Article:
As part of his trademark, Spider-Man left a cheerful message from “Your Friendly Neighborhood Spider-Man” at crime scenes to let the police know what happened. This was a charming addition to his character and added fun to the story.
It’s safe to assume that while most people would enjoy getting a message from Spider-Man, the opposite is true when it comes to getting an email from “Your Friendly Neighborhood Computer Security Team (CST).” Those of us in CST understand this viewpoint: A security incident can be concerning, even a little scary. With that said, it is one of our goals to communicate this important information simply and effectively so that any potential vulnerability is addressed in the shortest amount of time possible.
The unfortunate reality of 21st-century life is that security vulnerabilities happen. It is just the nature of the beast that technology may be built with discoverable holes that attackers may compromise. It is also true that a completely locked down, secure system is an impossible concept – if a machine was truly impenetrable, not even the machine’s owner could access it! In other words, the likelihood of an attacker taking advantage of a vulnerability is always possible. Any internet-connected device is potentially susceptible to weaknesses in some form, from malicious links to back doors.
Another potential computing danger to keep in mind is information exposure in data breaches. It is important to be aware that online account usernames, passwords or other personally identifiable information can be robbed at any time through a variety of means. Lists with stolen usernames and passwords from different online websites or services may appear on public clipboard sites such as Pastebin.com. Sites like this are intended for information sharing and collaboration. It should be noted that any of this information can be stolen at any time and should be limited to prevent exposure of sensitive data. However, attackers may use them to publicly display information about vulnerabilities or brag about successful exploits. CST monitors such websites for any relevant information that may be publicized.
Despite absolute security being impossible, there are many things you can do to reduce the chance of compromise, such as proactively informing yourself about potential dangers by keeping up to date on recent exploits in the news and maintaining machines with updates or patches as they are made available.
To help you do just that, CST has recently released a new website, called Computer Security Awareness, at securityawareness.fnal.gov. This is a great place to learn more about what is happening in the computer security world, including relevant threats and how to stay one step ahead of attackers. Remember, computer security is everyone’s responsibility!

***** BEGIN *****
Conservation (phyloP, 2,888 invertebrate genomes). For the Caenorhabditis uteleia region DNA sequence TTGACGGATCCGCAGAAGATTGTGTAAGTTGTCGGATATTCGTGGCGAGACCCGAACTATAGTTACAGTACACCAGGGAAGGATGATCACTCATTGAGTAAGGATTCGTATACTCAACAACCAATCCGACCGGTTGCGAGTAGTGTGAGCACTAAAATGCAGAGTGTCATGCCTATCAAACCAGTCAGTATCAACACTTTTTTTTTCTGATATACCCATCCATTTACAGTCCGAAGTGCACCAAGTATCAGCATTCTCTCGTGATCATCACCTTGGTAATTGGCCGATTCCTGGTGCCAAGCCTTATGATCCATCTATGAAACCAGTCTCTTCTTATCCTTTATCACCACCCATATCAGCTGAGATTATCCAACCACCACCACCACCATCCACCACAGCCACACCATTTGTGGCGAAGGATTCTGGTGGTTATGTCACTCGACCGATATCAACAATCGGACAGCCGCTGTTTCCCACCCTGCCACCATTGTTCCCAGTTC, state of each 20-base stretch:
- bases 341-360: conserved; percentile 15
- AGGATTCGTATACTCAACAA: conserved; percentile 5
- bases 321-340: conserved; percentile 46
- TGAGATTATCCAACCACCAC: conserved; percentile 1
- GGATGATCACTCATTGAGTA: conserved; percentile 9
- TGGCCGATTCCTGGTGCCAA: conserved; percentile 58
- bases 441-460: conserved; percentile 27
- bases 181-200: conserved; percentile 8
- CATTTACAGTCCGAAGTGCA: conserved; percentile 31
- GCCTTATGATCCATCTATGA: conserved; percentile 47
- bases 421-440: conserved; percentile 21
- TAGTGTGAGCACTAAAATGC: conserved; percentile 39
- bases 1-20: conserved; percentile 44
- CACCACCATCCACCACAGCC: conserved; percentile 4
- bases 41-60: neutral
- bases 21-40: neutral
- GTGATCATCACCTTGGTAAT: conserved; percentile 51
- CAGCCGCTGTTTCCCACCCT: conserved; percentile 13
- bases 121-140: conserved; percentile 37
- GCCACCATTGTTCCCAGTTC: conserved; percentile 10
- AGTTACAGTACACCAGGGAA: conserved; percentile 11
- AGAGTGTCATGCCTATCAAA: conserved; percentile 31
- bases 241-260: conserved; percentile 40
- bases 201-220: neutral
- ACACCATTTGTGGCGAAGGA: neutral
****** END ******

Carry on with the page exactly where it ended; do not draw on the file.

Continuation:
If a compromise or data breach does occur, CST will email you with details of the exploit, the level of impact and what steps to take, if necessary. Some of these messages will be autogenerated from the Fermilab TISSUE service and ServiceNow. Depending on the violation, TISSUE emails will include the TISSUE event number, explanation of the problem and what machine is in violation. ServiceNow tickets will come from the Fermilab Service Desk and will include an incident number.
In some cases, CST may need to inform you of other computer security concerns outside of TISSUE or ServiceNow. Typically, CST sends communications related to data breaches as reported to us through monitoring services. Additionally, we may inform you about any malicious or unusual activity regarding your lab accounts or machines.
CST has recently been improving our process for these emails. Aside from Tissue and ServiceNow emails, any email that you receive containing the “Fermilab Computer Security Team” header is a legitimate email from CST. Do not disregard these as spam. See an example below.
CST encourages you to not be alarmed if you receive a message from us. It is just Your Friendly Neighborhood Computer Security Team looking out for you!
Need to contact CST? Please send all questions, concerns, and reports of security incidents to firstname.lastname@example.org. This will ensure your message reaches us directly.
Jessie Pudelek is a computer security analyst at Fermilab